As glutathione levels decrease, so does the infected persons immune function. Programs in which HIV positive patients maintain or improve glutathione levels show the progression towards clinical AIDS is either slowed or halted, and overall HIV viral load is reduced.
Not only does glutathione function as a major antioxidant, quenching several free radicals including the very destructive hydroxyl radical. It also plays a key role in several enzyme detoxification pathways. Certain enzyme systems work together in various ways to detoxify potentially harmful compounds.
Glutathione can be utilized by enzymes to make some carcinogens more soluble and thus more easily removed from the body. It can also help eliminate heavy metals such as mercury, lead and cadmium, by binding with them. Glutathione also plays a critical role in stabilizing structural proteins and enzymes, essential to both the structure and function of all body cells.
When teamed with selenium containing glutathione peroxidases, glutathione also protects the proteins in cell membranes that serve as "gates" for the entrance and exit of substances within cells. Thus, a shortage of it can mean cells could either starve for critical nutrients or drown in their own waste products.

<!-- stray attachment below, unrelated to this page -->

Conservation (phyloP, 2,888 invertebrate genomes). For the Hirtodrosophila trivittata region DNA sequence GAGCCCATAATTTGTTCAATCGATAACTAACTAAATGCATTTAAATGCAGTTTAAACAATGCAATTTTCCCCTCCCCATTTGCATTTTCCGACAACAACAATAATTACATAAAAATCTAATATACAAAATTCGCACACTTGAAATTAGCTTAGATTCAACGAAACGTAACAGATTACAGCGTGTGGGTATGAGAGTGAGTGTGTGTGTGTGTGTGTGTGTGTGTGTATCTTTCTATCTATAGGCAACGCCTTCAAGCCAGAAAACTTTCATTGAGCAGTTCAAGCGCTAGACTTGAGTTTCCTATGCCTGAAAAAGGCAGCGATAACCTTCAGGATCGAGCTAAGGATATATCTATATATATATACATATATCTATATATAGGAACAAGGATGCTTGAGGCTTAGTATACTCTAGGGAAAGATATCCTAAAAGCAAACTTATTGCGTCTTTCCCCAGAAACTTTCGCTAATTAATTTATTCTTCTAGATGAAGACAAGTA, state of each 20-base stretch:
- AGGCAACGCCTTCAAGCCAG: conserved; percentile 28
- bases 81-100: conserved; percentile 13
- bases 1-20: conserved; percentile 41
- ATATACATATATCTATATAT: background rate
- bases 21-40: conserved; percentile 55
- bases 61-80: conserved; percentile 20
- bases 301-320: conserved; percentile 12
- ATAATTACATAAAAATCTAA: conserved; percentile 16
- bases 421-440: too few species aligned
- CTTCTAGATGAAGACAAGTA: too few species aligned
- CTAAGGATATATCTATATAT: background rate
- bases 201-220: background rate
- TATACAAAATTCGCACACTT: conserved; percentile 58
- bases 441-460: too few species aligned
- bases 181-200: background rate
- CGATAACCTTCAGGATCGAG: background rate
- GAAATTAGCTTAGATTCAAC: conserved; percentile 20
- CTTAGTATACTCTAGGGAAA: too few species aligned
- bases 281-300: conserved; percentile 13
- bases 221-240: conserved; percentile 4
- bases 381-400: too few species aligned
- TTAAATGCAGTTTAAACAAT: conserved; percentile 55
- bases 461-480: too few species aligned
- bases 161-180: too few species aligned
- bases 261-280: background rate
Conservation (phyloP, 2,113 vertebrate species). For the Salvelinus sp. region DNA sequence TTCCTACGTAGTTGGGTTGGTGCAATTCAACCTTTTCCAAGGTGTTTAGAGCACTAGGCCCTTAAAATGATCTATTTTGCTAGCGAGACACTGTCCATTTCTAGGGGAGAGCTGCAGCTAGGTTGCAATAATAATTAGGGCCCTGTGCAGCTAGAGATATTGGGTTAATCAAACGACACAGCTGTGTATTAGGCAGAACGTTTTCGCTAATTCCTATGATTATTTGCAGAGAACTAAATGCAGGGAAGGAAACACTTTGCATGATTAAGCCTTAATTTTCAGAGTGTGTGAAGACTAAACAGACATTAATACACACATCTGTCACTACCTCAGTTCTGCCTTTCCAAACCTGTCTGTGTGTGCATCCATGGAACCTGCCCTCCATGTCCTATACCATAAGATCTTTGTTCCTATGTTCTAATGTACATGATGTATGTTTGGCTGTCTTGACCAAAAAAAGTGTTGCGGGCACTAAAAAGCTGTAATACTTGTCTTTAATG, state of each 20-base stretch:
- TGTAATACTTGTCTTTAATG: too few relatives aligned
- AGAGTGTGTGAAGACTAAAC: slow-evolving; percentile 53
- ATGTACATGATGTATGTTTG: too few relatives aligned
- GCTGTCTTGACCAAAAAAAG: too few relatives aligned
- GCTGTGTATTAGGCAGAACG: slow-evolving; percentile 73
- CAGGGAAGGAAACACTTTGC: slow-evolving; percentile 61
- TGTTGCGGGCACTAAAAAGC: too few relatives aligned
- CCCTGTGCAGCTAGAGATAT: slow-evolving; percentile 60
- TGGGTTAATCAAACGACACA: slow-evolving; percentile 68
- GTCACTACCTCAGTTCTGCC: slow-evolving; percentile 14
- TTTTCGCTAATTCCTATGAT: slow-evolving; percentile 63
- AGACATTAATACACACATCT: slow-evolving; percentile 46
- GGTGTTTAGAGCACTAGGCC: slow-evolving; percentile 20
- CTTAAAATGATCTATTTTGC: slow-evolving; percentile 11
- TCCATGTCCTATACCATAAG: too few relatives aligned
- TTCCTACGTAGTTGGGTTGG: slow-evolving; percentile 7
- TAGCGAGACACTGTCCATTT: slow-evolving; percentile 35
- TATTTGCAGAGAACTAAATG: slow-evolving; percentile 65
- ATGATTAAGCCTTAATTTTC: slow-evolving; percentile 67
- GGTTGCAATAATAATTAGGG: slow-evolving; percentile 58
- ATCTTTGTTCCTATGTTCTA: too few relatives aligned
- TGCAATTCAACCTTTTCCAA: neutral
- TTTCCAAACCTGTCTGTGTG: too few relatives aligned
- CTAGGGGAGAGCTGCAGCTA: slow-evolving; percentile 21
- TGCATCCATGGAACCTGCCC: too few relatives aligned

Long-term epidemiological studies have associated low levels of glutathione with increased incidence of several diseases. Looking at 33 people over the age of 60, researchers led by Dr. Mona Julius of the University of Michigan noted that those with the highest blood levels of glutathione had fewer illnesses, lower blood cholesterol, lower blood pressures and healthier weights than those with low levels.
The researchers also noted that people with the highest levels of glutathione in their blood also reported feeling great, whereas those with the lowest levels of glutathione did not feel as well. The latter group also had more heart disease, arthritis and diabetes.
Your body must generate large quantities of glutathione from food. If you're healthy and eat plenty of sulfur rich foods, it is possible your system will make enough glutathione to stay healthy. Eating several grams of sulfur containing foods every day will enable you to make sufficient amounts of glutathione to regenerate the small amounts of vitamin E, vitamin C and carotenoids you eat and to regenerate the lipoid acid and Coenzyme Q-10 that you consume or make in your body.
Glutathione levels can be increased with several nutritional supplements including selenium, cysteine, methyl sulfonyl methane or MSM and, to a lesser extent, glutathione itself. Glutathione supplements are not absorbed intact but are broken down by the digestive process into its components, which are absorbed by the body to increase the production of glutathione.